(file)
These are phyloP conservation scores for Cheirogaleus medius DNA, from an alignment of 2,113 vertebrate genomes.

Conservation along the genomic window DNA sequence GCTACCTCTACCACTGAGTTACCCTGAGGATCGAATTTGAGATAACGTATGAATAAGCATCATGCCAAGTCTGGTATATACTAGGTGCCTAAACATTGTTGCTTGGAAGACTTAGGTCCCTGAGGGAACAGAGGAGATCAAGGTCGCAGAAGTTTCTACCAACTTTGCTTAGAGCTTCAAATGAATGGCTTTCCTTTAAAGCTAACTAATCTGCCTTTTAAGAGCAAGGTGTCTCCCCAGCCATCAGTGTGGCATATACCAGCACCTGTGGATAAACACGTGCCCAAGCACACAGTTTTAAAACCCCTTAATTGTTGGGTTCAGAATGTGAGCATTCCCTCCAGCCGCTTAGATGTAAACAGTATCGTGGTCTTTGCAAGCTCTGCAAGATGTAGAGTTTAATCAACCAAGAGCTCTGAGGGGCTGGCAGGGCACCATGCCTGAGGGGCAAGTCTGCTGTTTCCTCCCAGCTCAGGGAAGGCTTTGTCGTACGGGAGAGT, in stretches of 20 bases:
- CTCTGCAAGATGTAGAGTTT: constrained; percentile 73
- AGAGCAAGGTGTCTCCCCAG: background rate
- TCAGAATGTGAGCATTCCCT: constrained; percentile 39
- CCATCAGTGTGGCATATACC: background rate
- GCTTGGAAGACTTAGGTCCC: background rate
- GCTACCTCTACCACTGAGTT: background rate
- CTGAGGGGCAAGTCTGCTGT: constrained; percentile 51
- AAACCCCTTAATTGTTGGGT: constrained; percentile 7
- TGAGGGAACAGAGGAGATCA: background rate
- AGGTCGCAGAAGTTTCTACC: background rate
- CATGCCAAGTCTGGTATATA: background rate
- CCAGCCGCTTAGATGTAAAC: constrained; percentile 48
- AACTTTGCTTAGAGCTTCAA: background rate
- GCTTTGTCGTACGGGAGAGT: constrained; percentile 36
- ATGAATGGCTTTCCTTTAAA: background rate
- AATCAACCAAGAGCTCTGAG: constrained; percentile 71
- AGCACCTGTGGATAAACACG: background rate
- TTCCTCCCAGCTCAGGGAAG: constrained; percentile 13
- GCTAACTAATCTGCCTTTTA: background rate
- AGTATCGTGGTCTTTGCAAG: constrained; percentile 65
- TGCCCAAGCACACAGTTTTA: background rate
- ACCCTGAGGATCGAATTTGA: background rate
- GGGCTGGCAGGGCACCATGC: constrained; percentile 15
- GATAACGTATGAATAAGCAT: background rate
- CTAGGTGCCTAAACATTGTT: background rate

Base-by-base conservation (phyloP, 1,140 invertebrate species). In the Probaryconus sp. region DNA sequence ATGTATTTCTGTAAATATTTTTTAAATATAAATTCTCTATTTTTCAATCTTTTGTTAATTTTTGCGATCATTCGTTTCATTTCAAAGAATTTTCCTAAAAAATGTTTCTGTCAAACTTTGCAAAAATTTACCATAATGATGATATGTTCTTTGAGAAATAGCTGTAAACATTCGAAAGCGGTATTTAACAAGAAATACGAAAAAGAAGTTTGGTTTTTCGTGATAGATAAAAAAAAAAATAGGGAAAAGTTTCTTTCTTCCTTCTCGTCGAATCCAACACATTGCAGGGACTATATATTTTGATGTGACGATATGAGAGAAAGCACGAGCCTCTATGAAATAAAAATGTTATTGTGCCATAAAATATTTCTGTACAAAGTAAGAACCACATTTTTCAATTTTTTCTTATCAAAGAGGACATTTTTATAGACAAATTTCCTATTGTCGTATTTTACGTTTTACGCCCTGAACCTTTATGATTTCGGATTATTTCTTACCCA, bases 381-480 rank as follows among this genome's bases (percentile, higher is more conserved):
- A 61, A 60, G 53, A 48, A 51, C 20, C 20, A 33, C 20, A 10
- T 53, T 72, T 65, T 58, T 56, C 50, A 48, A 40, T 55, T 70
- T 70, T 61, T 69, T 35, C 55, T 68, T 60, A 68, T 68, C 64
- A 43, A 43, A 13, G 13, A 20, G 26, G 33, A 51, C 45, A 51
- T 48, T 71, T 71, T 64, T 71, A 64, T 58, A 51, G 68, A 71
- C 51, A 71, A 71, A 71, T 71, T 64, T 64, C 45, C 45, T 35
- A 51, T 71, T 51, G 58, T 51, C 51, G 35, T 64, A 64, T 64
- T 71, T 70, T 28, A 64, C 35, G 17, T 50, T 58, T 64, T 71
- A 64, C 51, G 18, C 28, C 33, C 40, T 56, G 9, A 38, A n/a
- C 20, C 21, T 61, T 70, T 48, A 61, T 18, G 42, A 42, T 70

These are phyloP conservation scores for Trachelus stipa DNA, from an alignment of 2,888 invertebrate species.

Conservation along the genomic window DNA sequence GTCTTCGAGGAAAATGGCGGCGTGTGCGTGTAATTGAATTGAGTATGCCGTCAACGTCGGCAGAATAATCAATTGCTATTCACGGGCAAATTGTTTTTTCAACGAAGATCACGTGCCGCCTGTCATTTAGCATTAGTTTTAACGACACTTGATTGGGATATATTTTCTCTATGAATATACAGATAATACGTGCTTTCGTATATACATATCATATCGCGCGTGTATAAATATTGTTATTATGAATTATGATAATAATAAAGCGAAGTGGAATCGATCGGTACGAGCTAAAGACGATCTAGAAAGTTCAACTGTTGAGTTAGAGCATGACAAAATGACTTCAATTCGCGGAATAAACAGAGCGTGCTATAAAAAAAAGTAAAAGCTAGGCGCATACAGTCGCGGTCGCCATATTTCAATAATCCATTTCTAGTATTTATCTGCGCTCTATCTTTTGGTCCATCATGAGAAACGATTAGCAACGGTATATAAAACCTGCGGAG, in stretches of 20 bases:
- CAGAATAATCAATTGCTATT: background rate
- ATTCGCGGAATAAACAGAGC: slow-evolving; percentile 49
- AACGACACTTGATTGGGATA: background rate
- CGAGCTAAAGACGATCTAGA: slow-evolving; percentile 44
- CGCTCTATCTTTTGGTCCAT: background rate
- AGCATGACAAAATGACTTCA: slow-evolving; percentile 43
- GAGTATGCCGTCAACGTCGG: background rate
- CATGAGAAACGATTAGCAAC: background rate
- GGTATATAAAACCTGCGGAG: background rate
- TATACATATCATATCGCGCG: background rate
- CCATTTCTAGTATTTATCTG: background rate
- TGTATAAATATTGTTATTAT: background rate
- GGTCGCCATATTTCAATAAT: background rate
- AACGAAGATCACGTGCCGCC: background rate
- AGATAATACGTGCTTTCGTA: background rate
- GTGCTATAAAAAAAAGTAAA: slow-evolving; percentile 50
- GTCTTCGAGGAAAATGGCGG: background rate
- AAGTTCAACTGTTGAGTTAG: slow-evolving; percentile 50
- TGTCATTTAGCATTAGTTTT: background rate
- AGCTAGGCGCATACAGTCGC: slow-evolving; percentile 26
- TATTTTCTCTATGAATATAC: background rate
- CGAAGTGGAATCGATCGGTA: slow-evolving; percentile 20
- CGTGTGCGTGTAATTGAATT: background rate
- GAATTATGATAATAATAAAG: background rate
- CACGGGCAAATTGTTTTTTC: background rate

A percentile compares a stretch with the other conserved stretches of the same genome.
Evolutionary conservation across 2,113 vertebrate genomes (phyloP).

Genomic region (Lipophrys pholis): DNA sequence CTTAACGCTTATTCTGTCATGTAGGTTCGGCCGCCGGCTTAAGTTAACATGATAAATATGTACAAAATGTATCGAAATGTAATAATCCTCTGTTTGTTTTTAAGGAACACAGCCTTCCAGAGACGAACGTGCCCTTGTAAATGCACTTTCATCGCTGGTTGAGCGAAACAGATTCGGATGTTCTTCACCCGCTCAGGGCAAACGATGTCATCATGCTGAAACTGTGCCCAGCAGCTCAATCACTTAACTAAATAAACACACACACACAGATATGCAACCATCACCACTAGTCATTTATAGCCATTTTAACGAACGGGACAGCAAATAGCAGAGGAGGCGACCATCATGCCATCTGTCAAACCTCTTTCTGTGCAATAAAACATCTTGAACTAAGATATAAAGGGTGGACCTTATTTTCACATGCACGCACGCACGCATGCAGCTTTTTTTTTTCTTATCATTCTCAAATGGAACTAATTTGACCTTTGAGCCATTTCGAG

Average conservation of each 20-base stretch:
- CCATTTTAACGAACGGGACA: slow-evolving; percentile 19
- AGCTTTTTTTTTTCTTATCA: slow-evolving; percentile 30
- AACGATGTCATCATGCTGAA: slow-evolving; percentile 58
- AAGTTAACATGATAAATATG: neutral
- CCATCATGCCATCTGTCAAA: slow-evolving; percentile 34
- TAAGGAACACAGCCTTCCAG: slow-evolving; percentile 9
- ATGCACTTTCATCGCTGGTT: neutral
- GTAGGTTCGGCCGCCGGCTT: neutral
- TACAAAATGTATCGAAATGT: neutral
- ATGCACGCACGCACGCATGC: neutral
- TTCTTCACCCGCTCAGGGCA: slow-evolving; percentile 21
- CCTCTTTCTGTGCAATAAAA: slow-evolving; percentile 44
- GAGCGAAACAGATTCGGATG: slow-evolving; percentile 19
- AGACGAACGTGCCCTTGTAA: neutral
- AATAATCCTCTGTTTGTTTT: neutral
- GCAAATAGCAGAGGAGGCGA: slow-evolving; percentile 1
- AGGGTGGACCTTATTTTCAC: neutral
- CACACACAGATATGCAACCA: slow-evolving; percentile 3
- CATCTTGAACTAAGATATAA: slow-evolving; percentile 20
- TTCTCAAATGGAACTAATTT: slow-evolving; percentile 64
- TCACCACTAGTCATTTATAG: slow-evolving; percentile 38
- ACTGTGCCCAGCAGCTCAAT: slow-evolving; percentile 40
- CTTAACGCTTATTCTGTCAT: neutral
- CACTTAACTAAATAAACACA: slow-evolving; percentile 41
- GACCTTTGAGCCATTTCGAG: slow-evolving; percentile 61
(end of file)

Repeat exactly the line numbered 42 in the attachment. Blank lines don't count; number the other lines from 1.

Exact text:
- ATTCGCGGAATAAACAGAGC: slow-evolving; percentile 49